2. Omg, this is about nothing. Yes, I made a mistake. The publisher was not Sheffield but Bloomsbury / T&T Clark. Everything I said about the background to it stands. I was there. I lived through it. It was a big topic on this blog with Stephanie Fisher — the mouthpiece, student and partner of Maurice Casey — for two years leading up to the book. Stephanie kept us in touch for two years up to the date of its intended publication. When it was about to be published Ehrman’s book appeared. Casey’s was held back because it had been robbed of thunder against the mythicists. It was published at a suitable time after Ehrman’s. It was before Carrier’s book appeared. I withdraw nothing except my mistaking Sheffield for Bloomsbury. I should not have made that mistake but I did because Sheffield was the university of other close associates with Maurice Casey at the time, including James Crossley, who also found fit to respond with some hostility towards me — and Stephanie was the one here informing us all that Casey-Crossley and Stephanie were all together, etc etc etc

            1. I was informed by Stephanie Fisher of happy collegial get-togethers of her, Maurice Casey, James Crossley and Philip Davies. She would inform me that they all would scoff at the ridiculousness of mythicism and how my application of Davies’ method was ridiculously misapplied. But I could never help but wonder how distorted all of that was coming from Fisher. I did really want to contact and discuss the points with Davies myself, but I felt it might be awkward, especially for him, given the tensions that had arisen between me and his friends Maurice and James. So I never took the chance to talk to him, unfortunately. Crossley, I fear, was unnecessarily offended by a review of mine and made it clear he had no wish to talk to me, least of all to discuss my approach, even attacking with misrepresentation this blog in a footnote in one of his books. Anthony Le Donne was very friendly towards me over my blog work but suddenly cut off contact with cold words when he teamed up on a new blog with James Crossley and Chris Keith (Keith also loathing my work).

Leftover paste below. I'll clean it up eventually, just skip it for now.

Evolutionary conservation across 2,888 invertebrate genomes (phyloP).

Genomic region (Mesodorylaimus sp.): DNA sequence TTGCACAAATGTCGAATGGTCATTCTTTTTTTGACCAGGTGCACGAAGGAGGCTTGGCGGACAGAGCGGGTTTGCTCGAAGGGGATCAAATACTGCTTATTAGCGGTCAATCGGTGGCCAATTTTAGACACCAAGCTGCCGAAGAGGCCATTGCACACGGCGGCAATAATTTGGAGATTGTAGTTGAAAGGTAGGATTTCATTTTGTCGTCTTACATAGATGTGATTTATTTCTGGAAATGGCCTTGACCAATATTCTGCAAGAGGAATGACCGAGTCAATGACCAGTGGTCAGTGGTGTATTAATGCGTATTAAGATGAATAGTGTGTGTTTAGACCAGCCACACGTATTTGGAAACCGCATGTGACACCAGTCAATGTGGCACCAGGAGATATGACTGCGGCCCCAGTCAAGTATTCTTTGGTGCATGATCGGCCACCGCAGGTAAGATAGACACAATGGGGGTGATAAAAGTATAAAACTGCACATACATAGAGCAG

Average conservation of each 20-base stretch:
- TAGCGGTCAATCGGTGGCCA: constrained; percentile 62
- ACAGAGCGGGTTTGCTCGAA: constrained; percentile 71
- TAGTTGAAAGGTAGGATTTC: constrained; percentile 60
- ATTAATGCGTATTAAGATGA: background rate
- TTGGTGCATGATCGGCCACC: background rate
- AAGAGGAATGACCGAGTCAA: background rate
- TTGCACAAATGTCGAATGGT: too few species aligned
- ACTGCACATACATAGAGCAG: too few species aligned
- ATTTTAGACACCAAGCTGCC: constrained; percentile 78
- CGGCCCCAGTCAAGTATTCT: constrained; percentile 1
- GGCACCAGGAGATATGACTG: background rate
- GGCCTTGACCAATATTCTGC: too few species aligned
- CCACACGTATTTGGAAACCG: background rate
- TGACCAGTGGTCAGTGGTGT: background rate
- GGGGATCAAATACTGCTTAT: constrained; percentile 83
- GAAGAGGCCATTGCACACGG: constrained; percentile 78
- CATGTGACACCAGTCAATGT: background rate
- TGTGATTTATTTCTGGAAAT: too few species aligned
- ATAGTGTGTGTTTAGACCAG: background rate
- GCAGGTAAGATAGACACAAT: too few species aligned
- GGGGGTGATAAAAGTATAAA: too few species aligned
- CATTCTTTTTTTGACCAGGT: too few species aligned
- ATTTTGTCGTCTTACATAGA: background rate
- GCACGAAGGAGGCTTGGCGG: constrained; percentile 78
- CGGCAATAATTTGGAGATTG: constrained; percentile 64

Loyalties to their colleagues obviously must come first. Personal relations, concern for professional reputations — these are the dynamics at play. Pure professionalism in exchanges of ideas is buffeted around like a plaything by these dynamics.

              We saw something similar with R. Joseph Hoffmann. He was a mythicist, in effect, until Richard Carrier got involved — and somehow Hoffmann ditched his mythicism, mercilessly attacking the idea and any who espoused it, when he made his personal loathing of Carrier known to all.

        3. Bloomsbury places the T&T Clark imprint as: Academic>>Theology>>T&T Clark now publishes ground-breaking books by some of the most creative voices in theology and biblical studies today.

          Chris Hansen is making hay from this.
          • Per Hansen, “THE QUEST OF THE MYTHICAL JESUS: A History of Jesus Skepticism, ca. 1574 to the Present”. Academia.edu.

          Lataster’s one comment that Casey’s work was not published in an academic press (100) is well worth noting as a sign of his apparent bias. Casey’s book was published by Bloomsbury Academic, which is a well-known and respected academic division of the house. Lataster does not deliver the same level of skepticism towards his Jesus Skeptic peers like Carrier, whose book and peer review process has its own problems. —(p.163, n.124)

          1. I read the Introduction to the book. I am away from home and some of my books at the moment but want to check some of his claims when I return. First impression is that there is some muddled thought at work. I wanted to see it if was just me or if there was something more objective to that impression so ran it through an LIWC analysis — it scored relatively low on analytical discussion.

            1. Hansen gives a jaundiced and uncharitable reading of what Lataster actually wrote: “One can only wonder how this calumny [Casey 2014, Jesus] had passed peer-review. . . . Clearly peer-review is not the be-all and end-all. Hence, we should focus on the arguments. Also, it is quite likely that the book was not peer-reviewed, since it is actually a popular book, and not a proper monograph published by an academic press.” —(p.100, n.8)